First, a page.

Copyright Hulsey Trusty Designs, L.L.C. (except where noted). All rights reserved.
Become an Artist's Road Member Today!
The Artist's Road LogoClick here to become a Member and enjoy access to all the in-depth painting and travel articles, videos and tutorials. Guaranteed!
Search the Site
Pay-Per-View Articles

New! If you're not a Member of The Artist's Road, some of our articles are available as Pay-Per-View.

Click here to find out more!

Perspectives

Not ready to become a Member yet? Subscribe to our free email postcards, "Perspectives". Enter your email address here.

The Artist's Road Store
A Primer on Night Painting - Nocturnes

Nocturnes - A Primer on Night Painting

Filled with inspirational examples by the masters of nightime painting, this little book is sure to fire up your creative energies. Never tried painting at night? We show you how it's done with a step-by-step-oil demo and a tale of night painting in the wilds of Rocky Mountain National Park. The Primer on Night Painting - Nocturnes is a 7 x 7" PDF download with 40 pages of text and images. It includes a gallery of paintings by masters of the nocturne, information to inspire and encourage you in your plein air nocturne painting, an illustrated step-by-step demo and tips for working in pastel and oil. Also available in a softcover edition. Check out the tools and other products that we use in our own art and travels in The Artist's Road Store. We only offer things for sale that we enthusiastically believe in.

Save

Save

Save

Save

Save

Save

New Member Content

Lisabeula Park, 30 x 22", Watercolor, © Jeff GoodVoices of Experience:Jeff Good

Of Sun And Snow, 36 x 48", Oil, © Cynthia RosenVoices of Experience:Cynthia Rosen

Before and After iPhone Edits © J. HulseyiPhoto Edits-From "Ho-Hum" to "Wow"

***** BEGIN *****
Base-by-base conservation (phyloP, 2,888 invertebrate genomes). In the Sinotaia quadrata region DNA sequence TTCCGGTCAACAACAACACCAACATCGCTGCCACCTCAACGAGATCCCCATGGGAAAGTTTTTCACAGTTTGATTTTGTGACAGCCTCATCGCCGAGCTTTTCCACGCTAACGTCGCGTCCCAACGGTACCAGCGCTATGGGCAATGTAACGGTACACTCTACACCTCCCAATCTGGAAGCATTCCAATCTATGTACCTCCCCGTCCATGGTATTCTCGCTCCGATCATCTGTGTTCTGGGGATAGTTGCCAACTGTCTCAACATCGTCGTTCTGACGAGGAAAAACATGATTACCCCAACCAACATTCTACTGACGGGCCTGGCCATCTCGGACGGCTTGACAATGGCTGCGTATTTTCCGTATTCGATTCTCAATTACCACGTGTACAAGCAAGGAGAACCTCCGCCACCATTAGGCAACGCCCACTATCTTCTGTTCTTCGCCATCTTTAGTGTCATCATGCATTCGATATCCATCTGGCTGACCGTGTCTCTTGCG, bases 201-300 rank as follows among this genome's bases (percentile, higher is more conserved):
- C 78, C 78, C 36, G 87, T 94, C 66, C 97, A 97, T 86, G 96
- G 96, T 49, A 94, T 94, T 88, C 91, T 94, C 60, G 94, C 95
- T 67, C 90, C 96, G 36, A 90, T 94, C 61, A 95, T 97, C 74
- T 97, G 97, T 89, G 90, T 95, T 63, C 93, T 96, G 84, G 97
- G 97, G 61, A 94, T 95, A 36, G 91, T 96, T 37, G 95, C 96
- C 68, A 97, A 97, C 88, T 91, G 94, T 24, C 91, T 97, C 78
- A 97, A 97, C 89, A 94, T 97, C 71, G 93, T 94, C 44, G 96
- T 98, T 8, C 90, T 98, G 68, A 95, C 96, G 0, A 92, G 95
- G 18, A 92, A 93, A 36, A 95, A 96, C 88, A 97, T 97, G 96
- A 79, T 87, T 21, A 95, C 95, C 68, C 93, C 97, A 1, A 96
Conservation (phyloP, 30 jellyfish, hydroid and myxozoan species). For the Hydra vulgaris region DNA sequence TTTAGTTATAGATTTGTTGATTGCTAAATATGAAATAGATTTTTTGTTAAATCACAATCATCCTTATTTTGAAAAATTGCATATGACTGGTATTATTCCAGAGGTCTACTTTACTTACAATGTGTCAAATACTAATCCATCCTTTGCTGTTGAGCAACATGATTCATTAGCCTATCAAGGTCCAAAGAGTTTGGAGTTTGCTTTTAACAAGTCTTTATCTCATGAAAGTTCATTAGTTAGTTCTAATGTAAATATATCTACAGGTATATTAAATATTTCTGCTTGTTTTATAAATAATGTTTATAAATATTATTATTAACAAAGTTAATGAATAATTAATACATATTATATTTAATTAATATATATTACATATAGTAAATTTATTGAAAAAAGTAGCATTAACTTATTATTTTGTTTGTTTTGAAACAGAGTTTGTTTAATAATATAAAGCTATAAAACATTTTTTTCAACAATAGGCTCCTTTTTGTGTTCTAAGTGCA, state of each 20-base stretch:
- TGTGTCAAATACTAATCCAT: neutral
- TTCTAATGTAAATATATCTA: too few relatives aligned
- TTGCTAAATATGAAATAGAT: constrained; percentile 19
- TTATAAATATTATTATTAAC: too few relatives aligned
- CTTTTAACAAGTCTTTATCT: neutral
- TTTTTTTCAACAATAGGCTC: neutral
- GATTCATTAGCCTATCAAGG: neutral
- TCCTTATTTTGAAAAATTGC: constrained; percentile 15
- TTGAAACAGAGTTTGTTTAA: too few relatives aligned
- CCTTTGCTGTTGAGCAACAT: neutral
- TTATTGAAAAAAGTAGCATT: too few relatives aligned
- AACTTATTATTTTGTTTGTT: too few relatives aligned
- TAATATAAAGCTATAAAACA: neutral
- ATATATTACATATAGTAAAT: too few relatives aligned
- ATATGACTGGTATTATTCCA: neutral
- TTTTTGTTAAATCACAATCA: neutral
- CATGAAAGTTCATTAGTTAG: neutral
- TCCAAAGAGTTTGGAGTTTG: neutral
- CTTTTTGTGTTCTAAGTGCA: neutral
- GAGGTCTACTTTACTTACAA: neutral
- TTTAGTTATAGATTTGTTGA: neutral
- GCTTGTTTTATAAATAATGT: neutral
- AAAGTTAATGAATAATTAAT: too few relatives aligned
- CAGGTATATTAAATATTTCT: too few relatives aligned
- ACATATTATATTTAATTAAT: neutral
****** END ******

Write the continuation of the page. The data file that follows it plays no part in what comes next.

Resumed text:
Night Fishing, Full Moon, Oil, © John HulseyA Tonalism Demonstration


 ArArtists in Red Poppies in Tuscany Italy, John Hulsey Workshopt Among the Poppies:Part II

 

On the Hills of Settignano, Telemaco SignoriniThe Italian Macchiaioli
Forerunners of Impressionism


Students Photographing in the Poppy Fields of TuscanyArt Among the Poppies:Part 1


    BeRoses in the Garden at Petit Gennevilliers, 1856, Gustave Caillebotteyond Giverny-The Gardens of Caillebotte, Bonnard & Renoir

Photograph of John Hulsey Painting with Long Oil Brush
Oil Painting Brushes

 MorniMorning on the Pond I, 36 x 36", Oil, © John Hulseyng on the Pond I
A Pai
nting Knife Oil Demonstration

  How EJohn Singer Sargent, A Dinner Table at Night, 1884dges Make a Painting Sing


 Landscape with Sunrise by Claude MonetThe Perspectives Archive

and MUCH MORE!

Save

Save

Save

Save

Save

Save

Save

Save

Save

Save

Save

Save

Save

Save

Save

Save

Save

Save

Save

Save

Save

Save

Save

Save

Save

Save

Save

Save

Save

Save

Save

Save

Save

Save

Save

Save

Save

Save

Save

Save

Save

Save

Save

Save

Save

Save

Save

Save

Save

Save

Save

Save

Save

Save

Save

Save

Save

Save

Save

Save

Save

Save

Save

Save

Save

Save

Save

Save

Save

Save

Save

Save

Save

Save

Save

Save

Save

Save

Save

Save

About Us

Photograph of John Hulsey and Ann Trusty in Glacier National Park
We are artists, authors and teachers with over 40 years of experience in painting the world's beautiful places. We created The Artist's Road in order to share our knowledge and experiences with you, and create a community of like-minded individuals.  You can learn more about us and see our original paintings by clicking on the links below.
About Ann
     About John
 Hulsey Trusty Studios

We are also regular contributors to the Plein Air blog at Artist Daily.

TAR logo